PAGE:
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Meron Disaster: Kotel Rabbi blames variety of groups

CM 23/08/2021 1

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Shmuel Rabinowitz, rabbi of the Western Wall and the Holy Sites, pointed the finger at a variety of parties for the Mount Meron disaster to avoid any personal blame, while testifying on Monday before the State Commission of Inquiry.
Rabinowitz, himself a haredi rabbi, repeatedly accused extremist haredim of various sects of destabilizing and endangering visitors to the site, as well as the police and the Justice Ministry for insufficiently creating order.
The senior rabbi, who engaged in a mix of spiritual comments, light humor and solemnity regarding the tragedy, did get push-back from the commission members, who include Commission Chair and former Supreme Court president Miriam Naor, Rabbi Mordechai Karelitz, and IDF Maj.-Gen. (res.) Shlomo Yanai.

Yanai in particular took Rabinowitz to task, saying that he could not avoid blame after having served in an oversight role of Mount Meron for 13 years, even if the root causes of the disaster might stem from other officials.
Given the passage of 13 years, the former IDF major-general said, Rabinowitz needed to have either taken action to get the site and the events at Meron to a point where they were safe, or to resign and make way for someone new who might do better.
Rabinowitz responded saying that between the time he became the leader of a committee of five religious officials responsible for certain religious aspects and religious building infrastructure in 2008 and 2011, he succeeded at making major changes.
He said that no matter how poor the infrastructure, layout and safety issues were now, the current setup was “gold” compared with how horrid it had been before 2008.
Rabinowitz also testified that extremist haredi sects had harassed him, even protesting outside his house and requiring him to obtain bodyguards anytime he tried to improve or change the status quo at Meron.
According to the rabbi, these extremists were against any kind of change, believing that changes could upset other uncharted burial grounds and otherwise disturb the site’s mystical status.
He said that because of the extremists who opposed his involvement, he rarely visited the site, and even when he did, he did so quickly and under heavy guard to avoid friction.
Moreover, if anyone had ever told him he and his committee would become responsible for running the Lag Ba’omer event, he said that he would have immediately resigned.
 Meron investigation committee, August 22. (credit: YONATAN SINDEL/FLASH 90) Meron investigation committee, August 22. (credit: YONATAN SINDEL/FLASH 90)
Commission members said that while Rabinowitz could disclaim responsibility for the specific event, he could not avoid responsibility for the dilapidated condition of certain bridges and infrastructure connected to religious buildings.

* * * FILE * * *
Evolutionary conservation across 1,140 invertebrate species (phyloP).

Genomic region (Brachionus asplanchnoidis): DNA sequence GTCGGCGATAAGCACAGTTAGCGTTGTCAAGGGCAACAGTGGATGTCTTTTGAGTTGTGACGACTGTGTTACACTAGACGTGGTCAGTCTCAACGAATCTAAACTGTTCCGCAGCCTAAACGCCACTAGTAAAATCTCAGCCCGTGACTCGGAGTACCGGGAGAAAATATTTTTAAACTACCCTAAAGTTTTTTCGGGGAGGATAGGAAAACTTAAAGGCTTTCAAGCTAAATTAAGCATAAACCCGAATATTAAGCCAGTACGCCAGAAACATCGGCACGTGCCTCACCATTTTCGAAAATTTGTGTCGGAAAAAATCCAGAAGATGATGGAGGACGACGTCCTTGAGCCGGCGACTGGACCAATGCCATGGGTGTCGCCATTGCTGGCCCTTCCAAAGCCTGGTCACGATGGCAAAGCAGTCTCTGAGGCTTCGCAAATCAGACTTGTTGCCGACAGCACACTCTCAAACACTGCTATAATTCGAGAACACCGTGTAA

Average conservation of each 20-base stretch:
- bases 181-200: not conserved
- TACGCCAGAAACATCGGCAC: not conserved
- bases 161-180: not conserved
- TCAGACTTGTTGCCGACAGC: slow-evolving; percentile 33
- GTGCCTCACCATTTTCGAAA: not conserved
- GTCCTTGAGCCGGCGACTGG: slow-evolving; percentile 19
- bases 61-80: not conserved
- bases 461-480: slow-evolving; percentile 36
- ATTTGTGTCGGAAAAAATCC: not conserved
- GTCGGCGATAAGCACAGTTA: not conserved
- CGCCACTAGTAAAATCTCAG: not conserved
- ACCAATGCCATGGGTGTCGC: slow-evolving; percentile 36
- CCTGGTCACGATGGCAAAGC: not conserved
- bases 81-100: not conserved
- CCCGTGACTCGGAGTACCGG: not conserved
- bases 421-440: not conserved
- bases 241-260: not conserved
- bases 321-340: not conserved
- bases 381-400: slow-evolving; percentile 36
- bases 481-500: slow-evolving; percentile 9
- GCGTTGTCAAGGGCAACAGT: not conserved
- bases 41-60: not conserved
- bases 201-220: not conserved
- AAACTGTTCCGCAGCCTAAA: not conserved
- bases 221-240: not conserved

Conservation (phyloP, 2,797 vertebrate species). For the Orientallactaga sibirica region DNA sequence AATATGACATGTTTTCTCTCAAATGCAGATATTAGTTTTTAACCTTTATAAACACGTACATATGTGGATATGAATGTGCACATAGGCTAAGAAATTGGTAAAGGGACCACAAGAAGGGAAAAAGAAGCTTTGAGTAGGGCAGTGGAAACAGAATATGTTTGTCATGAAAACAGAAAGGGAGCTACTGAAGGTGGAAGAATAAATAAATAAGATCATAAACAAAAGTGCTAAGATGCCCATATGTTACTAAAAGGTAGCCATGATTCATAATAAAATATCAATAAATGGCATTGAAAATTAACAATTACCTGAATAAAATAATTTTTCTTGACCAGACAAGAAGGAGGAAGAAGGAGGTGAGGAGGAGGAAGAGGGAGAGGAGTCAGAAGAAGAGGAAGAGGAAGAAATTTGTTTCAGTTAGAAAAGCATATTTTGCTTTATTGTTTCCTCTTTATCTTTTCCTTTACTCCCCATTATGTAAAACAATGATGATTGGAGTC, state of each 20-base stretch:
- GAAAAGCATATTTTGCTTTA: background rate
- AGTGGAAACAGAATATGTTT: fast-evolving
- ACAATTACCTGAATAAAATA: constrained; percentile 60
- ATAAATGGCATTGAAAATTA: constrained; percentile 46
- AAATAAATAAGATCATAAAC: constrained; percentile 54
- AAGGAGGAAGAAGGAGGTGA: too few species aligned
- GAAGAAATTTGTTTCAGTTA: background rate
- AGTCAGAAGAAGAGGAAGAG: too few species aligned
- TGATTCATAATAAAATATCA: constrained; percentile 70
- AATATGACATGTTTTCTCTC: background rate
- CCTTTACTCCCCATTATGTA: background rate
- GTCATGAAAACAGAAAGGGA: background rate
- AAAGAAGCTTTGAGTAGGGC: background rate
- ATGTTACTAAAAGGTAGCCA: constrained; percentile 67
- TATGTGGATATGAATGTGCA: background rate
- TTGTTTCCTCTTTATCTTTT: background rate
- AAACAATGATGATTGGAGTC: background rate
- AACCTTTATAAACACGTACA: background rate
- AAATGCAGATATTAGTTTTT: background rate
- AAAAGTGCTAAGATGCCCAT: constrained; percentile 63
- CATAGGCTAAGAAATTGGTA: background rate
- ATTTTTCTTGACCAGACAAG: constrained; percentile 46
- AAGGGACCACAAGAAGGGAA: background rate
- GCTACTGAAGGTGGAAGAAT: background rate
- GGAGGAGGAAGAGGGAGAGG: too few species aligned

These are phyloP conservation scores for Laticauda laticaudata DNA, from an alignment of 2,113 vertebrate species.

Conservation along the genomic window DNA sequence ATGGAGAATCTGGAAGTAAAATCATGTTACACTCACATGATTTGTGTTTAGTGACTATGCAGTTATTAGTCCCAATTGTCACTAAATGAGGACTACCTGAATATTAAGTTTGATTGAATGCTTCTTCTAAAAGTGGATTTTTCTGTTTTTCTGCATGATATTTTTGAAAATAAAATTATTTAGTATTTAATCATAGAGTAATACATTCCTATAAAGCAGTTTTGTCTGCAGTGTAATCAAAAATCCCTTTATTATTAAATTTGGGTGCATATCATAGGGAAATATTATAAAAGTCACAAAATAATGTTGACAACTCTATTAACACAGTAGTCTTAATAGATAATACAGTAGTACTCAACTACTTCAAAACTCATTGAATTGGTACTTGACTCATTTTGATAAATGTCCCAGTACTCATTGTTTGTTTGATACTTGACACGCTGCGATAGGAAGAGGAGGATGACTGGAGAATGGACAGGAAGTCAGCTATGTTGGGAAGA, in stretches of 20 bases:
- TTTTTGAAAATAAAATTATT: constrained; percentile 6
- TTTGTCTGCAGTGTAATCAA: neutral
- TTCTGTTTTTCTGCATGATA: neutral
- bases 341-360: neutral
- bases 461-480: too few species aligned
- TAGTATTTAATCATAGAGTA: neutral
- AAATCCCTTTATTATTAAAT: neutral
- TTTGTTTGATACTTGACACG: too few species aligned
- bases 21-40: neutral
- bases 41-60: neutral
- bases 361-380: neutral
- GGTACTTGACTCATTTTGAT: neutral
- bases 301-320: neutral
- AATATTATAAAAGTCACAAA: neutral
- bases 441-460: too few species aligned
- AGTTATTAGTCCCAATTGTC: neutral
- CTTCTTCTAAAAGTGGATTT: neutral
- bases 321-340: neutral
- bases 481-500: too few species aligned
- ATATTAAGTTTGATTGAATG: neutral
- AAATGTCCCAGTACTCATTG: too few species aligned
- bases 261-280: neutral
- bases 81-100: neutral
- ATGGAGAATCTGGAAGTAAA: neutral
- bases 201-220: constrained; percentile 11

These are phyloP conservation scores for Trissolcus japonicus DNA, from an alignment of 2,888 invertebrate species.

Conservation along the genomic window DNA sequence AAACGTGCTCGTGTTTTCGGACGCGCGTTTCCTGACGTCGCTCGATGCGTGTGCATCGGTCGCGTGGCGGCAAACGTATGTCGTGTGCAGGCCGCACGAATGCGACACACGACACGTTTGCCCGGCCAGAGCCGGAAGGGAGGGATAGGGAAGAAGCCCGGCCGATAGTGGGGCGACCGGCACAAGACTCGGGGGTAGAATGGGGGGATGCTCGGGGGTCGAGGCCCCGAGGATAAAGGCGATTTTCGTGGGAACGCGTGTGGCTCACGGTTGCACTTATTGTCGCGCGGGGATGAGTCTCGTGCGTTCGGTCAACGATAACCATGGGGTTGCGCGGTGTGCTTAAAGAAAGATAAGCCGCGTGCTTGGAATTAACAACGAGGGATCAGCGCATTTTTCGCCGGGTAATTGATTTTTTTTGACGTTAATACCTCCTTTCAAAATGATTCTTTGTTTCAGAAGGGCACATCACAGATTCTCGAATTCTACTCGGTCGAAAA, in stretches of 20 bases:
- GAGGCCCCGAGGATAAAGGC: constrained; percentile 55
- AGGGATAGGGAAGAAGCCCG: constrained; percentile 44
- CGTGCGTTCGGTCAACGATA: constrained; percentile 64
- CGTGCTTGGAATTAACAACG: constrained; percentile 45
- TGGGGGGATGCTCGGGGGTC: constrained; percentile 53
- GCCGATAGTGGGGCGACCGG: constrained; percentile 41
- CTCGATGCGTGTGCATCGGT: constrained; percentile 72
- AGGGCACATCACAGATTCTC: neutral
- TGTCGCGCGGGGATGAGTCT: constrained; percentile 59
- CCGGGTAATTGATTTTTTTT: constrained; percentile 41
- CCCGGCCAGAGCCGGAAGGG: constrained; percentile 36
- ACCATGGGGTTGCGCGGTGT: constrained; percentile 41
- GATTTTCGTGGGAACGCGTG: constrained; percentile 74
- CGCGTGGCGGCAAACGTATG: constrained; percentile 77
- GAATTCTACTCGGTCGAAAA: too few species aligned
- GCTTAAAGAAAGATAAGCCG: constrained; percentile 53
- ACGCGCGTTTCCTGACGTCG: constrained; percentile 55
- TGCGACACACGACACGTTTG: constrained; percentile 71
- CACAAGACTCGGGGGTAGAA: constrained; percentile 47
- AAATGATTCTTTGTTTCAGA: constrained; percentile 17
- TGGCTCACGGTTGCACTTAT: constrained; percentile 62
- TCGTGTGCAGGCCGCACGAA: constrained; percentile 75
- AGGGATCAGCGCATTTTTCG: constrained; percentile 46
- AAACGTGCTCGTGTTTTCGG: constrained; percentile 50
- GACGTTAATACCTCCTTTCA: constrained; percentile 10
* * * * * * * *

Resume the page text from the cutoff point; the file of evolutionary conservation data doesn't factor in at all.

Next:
Rabinowitz answered that he has no expertise in such issues, and that the engineers his committee hired had assured him there were no problems. He also accused the police of not having control of visitors, and said that even the police headquarters on the site itself was built in an unsafe or illegal manner.
Rabinowitz said that by the time the disaster occurred he had already visited and left the site some time before, and noted that he took the disaster personally, with his nephew being caught up in the tragedy.
Alon Asur, who served as Northern District police commander from 2016-2019, testified next about why he had not ordered a limit in the number of visitors who could come to Meron during Lag Ba’omer.
Asur said two issues led him to conclude that there was no point in trying to make such a push.
First, he said that the legal establishment had not defined to what extent the police could restrain freedom of movement and freedom of religion in favor of public safety surrounding the site.
Second, he said that setting any number would have been theoretical as the layout of the site would have made it physically impossible to prevent highly committed visitors from arriving from around the country.
This would have been the case unless there was wall-to-wall political support and momentum for completely transforming the site, something which he said did not exist, certainly not until this past spring’s disaster.
Asur said a local official had told him that the police had tried to limit the number of attendees around 2008, and that their efforts had failed miserably.
Pressed on whether there could be interim solutions to limit or slow the advance of attendees, he explained that there were some techniques, such as having traffic officials stop buses as they converged on the area, but even this was at most a temporary reprieve he said.
The disaster occurred on April 30, when 45 men and boys, mostly haredi, died in a mass crush on the site of the tomb of Talmudic sage Shimon Bar Yochai, where tens of thousands of pilgrims had gathered for the annual Lag Ba’omer celebration in what was Israel’s worst civilian disaster.
The investigating committee was formed in late June after the new government of Prime Minister Naftali Bennett was formed, and overturned former prime minister Benjamin Netanyahu’s decision to avoid a formal inquiry.
Netanyahu, former public security minister Amir Ohana and other haredi political officials, along with Rabinowitz, had wanted to avoid finger-pointing over the tragedy.

Source: Jerusalem Post

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